``````
``````#include <stdio.h>

int binarySearch(int arr[], int item, int beg, int end) {
if (end >= beg) {
int midIndex = beg + (end - beg) / 2;

if (arr[midIndex] == item)
return midIndex;

if (arr[midIndex] < item)
return binarySearch(arr, item, beg, midIndex - 1);

return binarySearch(arr, item, midIndex + 1, end);
}

return -1;
}

int main(void) {
int arr[] = {13, 45, 65, 16, 117, 82, 19};
int n = sizeof(arr) / sizeof(arr);
int item = 45;
int ans = binarySearch(arr, item, 0, n - 1);
if (ans == -1)
printf("Element not present");
else
printf("answer: %d", ans);
return 0;
}

Output of the program:
answer: 1

``````
``````class BinarySearch {
int binarySearch(int arr[], int item, int beg, int end) {

if (end >= beg) {
int midIndex = beg + (end - beg) / 2;

if (arr[midIndex] == item)
return midIndex;

if (arr[midIndex] < item)
return binarySearch(arr, item, beg, midIndex - 1);

return binarySearch(arr, item, midIndex + 1, end);
}

return -1;
}

public static void main(String args[]) {
BinarySearch ob = new BinarySearch();
int arr[] = {13, 45, 65, 16, 117, 82, 19};
int n = arr.length;
int item = 45;
int ans = ob.binarySearch(arr, item, 0, n - 1);
if (ans == -1)
System.out.println("Element not present");
else
System.out.println("answer: "+ans);
}
}

Output of the program:
answer: 1

``````

## Recursive Binary Search in C++

``````#include <iostream>
using namespace std;

int binarySearch(int array[], int item, int beg, int end) {
if (end >= beg) {
int midIndex = beg + (end - beg) / 2;

if (array[midIndex] == item)
return midIndex;

if (array[midIndex] < item)
return binarySearch(array, item, beg, midIndex - 1);

return binarySearch(array, item, midIndex + 1, end);
}

return -1;
}

int main(void) {
int arr[] = {13, 45, 65, 16, 117, 82, 19};
int n = sizeof(arr) / sizeof(arr);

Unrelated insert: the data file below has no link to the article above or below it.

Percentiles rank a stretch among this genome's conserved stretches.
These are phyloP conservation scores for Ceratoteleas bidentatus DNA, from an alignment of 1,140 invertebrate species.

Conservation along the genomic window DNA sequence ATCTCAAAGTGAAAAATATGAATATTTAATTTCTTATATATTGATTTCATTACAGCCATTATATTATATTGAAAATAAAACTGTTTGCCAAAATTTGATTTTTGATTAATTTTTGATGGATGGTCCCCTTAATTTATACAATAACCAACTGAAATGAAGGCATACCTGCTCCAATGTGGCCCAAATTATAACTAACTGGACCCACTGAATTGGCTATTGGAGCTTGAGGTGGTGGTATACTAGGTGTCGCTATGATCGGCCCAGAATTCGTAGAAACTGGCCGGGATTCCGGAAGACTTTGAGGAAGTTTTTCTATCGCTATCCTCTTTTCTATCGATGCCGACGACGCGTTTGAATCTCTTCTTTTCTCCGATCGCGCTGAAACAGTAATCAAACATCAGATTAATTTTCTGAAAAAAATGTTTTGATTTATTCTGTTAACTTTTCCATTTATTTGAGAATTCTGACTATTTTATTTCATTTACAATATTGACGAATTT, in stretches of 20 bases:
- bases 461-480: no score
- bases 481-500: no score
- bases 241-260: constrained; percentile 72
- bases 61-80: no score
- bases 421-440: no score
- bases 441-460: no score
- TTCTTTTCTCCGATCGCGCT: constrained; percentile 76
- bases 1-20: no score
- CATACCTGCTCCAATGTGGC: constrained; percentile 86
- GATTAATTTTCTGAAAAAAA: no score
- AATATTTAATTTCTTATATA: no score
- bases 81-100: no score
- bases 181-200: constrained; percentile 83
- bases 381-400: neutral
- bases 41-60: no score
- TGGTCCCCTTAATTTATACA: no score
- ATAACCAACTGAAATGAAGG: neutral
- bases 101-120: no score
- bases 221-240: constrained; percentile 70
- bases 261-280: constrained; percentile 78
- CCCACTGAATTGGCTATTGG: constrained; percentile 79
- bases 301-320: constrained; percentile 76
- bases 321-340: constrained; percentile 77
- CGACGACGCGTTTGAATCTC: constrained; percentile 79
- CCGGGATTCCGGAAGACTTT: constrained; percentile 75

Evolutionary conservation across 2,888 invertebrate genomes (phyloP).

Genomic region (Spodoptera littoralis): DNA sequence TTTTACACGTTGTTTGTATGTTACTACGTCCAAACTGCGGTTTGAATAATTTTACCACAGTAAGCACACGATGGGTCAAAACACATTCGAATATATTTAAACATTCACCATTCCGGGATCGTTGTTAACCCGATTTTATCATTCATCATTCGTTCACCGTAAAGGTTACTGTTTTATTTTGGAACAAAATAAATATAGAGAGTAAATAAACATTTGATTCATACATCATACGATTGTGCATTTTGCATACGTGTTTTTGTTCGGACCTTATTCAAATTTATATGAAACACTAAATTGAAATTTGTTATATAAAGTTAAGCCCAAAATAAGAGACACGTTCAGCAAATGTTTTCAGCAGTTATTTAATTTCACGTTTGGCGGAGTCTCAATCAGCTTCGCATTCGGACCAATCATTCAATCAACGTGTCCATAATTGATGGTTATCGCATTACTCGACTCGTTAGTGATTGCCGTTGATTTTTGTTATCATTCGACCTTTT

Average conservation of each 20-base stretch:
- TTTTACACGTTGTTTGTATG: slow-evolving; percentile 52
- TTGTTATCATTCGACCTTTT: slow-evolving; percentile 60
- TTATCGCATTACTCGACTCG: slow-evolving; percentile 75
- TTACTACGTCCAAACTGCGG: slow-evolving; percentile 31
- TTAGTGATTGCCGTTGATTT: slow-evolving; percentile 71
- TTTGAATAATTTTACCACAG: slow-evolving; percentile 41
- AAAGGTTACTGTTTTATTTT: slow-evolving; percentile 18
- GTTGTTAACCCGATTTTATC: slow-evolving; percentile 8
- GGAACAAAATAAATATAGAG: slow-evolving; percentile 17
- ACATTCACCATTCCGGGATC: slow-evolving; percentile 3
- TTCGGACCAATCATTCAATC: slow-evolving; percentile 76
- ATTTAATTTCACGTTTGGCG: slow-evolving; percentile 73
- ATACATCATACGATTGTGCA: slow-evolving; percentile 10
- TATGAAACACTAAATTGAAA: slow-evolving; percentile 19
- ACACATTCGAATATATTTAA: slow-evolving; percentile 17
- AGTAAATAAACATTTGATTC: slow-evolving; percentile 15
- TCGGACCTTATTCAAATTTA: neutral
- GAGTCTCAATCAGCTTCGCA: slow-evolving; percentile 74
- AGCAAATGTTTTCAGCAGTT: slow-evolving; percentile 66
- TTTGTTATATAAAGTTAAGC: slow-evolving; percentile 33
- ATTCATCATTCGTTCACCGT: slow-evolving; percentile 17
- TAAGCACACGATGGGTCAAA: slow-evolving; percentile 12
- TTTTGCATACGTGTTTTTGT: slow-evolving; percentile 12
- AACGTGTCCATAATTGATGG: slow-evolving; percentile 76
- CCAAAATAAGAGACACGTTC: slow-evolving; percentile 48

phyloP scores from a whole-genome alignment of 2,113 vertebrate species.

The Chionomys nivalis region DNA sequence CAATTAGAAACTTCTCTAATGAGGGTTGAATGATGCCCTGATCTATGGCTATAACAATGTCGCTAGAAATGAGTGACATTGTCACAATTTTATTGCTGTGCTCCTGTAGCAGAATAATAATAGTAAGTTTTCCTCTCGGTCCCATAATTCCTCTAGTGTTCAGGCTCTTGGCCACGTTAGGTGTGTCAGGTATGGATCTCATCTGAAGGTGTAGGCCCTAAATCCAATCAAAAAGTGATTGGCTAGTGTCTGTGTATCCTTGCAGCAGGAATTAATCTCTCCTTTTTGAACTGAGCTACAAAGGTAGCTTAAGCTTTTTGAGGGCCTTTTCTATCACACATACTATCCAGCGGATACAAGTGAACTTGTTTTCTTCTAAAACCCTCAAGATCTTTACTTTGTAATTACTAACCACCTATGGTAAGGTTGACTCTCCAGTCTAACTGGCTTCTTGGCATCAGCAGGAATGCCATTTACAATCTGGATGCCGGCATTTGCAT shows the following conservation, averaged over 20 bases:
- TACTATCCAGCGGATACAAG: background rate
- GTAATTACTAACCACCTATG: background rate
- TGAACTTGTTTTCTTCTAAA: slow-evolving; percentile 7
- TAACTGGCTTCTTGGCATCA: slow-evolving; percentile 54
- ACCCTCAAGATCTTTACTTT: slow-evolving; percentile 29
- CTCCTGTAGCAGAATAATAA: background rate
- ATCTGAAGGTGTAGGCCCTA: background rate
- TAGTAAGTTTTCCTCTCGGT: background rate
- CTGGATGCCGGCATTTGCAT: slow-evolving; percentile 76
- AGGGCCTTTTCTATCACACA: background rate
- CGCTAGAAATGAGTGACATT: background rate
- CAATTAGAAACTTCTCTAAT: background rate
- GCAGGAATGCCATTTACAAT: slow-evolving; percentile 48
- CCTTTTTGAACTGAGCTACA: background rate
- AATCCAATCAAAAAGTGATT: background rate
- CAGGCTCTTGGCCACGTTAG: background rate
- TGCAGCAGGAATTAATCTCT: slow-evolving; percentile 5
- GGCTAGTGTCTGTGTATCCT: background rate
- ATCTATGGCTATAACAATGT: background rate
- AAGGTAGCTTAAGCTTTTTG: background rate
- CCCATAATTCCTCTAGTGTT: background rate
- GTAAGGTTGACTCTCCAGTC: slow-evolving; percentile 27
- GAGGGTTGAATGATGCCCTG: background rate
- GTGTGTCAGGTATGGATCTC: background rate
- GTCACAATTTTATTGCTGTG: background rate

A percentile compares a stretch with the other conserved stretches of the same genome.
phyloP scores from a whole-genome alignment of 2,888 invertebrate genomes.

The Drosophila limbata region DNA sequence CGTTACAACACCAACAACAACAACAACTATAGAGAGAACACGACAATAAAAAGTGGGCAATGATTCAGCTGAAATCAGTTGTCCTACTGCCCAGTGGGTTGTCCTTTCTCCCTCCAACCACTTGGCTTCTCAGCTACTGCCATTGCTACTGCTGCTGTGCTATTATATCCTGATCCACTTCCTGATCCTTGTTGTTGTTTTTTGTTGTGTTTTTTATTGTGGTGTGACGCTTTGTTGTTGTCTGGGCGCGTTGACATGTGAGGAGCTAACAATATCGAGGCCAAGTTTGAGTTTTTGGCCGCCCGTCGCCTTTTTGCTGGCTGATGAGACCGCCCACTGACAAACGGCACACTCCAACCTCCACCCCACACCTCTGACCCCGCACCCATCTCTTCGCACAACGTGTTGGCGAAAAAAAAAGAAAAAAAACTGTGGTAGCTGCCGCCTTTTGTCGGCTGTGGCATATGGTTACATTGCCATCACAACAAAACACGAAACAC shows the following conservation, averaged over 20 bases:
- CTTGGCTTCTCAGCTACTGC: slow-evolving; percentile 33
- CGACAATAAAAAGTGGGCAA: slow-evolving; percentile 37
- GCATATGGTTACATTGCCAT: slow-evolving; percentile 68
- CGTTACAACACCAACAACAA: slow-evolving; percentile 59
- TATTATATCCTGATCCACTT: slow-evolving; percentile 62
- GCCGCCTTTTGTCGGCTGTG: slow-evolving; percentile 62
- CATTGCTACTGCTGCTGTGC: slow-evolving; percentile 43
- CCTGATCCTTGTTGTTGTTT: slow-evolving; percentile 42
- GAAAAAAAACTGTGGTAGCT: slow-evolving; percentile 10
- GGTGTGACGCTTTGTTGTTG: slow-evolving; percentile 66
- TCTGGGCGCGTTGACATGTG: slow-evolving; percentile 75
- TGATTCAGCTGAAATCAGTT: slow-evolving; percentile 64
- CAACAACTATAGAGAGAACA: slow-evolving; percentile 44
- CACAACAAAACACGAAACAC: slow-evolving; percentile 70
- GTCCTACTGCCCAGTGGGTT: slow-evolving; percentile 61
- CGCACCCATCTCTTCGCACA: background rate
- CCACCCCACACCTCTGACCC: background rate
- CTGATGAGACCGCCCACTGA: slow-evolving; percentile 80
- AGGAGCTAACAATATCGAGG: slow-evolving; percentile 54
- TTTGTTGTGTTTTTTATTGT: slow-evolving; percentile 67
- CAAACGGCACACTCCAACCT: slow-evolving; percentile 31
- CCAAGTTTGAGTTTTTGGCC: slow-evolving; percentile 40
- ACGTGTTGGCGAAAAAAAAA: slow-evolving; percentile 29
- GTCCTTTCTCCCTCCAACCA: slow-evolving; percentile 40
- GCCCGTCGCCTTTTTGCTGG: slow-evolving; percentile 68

int item = 45;
int ans = binarySearch(arr, item, 0, n - 1);
if (ans == -1)
printf("Element not present");
else
printf("answer: %d", ans);
}

Output of the program:
answer: 1

``````

## Recursive Binary Search in Python

``````
def binarySearch(arr, item, beg, end):

if end >= beg:

midIndex = beg + (end - beg)//2

if arr[midIndex] == item:
return midIndex

elif arr[midIndex] < item:
return binarySearch(arr, item, beg, midIndex-1)

else:
return binarySearch(arr, item, midIndex + 1, end)

else:
return -1

arr = [13, 45, 65, 16, 117, 82, 19]
item = 45

ans = binarySearch(arr, item, 0, len(arr)-1)

if ans != -1:
print("answer: " + str(ans))
else:
print("Element not present")

Output of the program:
answer: 1
``````

Example1:

Your task is to find the first and last occurrence of the given element in the array. If an element is not present, return -1. Assuming sorting here is in ascending order.

Example:

Input

7

1 2 5 5 5 5 6

5

Output

2 5

#### Code in Java:

``````import java.util.*;

class Demo {
public static void main ( String[] args ) {
Scanner sc = new Scanner( System.in );
int n = sc.nextInt();
int[] arr = new int[n];
for( int i = 0 ; i < n ; i++ )
{
arr[i] = sc.nextInt();
}
int item = sc.nextInt();
int beg = 0, end = 0;
for( int i = 0 ; i < n ; i++ )
{
if( arr[i] == item )
{
beg = i;
break;
}
else{
beg = -1;
}
}
for( int i = arr.length - 1 ; i > 0; i-- )
{
if( arr[i] == item )
{
end = i;
break;
}
}
if(beg == -1)
{
System.out.println( -1 );
}

else {
System.out.println( beg + " " + end );
}

}
}

``````

#### Code in C++:

``````#include <iostream>
using namespace std;

int main(void) {

int n;
cin>>n;
int arr[n];
for( int i = 0 ; i < n; i++)
cin>>arr[i];

int item;
cin>>item;
int beg = 0, end = 0;
for( int i = 0 ; i < n ; i++ )
{
if( arr[i] == item )
{
beg = i;
break;
}
else{
beg = -1;
}
}
for( int i = n - 1 ; i > 0; i-- )
{
if( arr[i] == item )
{
end = i;
break;
}
}
if(beg == -1)
{
cout<<"-1";
}

else {
cout<<beg<<" "<<end;
}

}
``````

#### Code in C:

``````#include <stdio.h>

int main() {
int n;
scanf("%d ", &n);
int arr[n];
for( int i = 0 ; i < n; i++)
scanf("%d ",&arr[i]);

int item;
scanf("%d ",&item);
int beg = 0, end = 0;
for( int i = 0 ; i < n ; i++ )
{
if( arr[i] == item )
{
beg = i;
break;
}
else{
beg = -1;
}
}
for( int i = n - 1 ; i > 0; i-- )
{
if( arr[i] == item )
{
end = i;
break;
}
}
if(beg == -1)
{
printf("%d ",-1);
}

else {
printf("%d %d",beg,end);
}
}

``````

This brings us to the end of the blog on Binary Search Algorithm. We hope that you enjoyed it and were able to learn the concept of Binary Search Algorithm well. If you wish to upskill, you can check out Great Learning Academy’s Free online courses!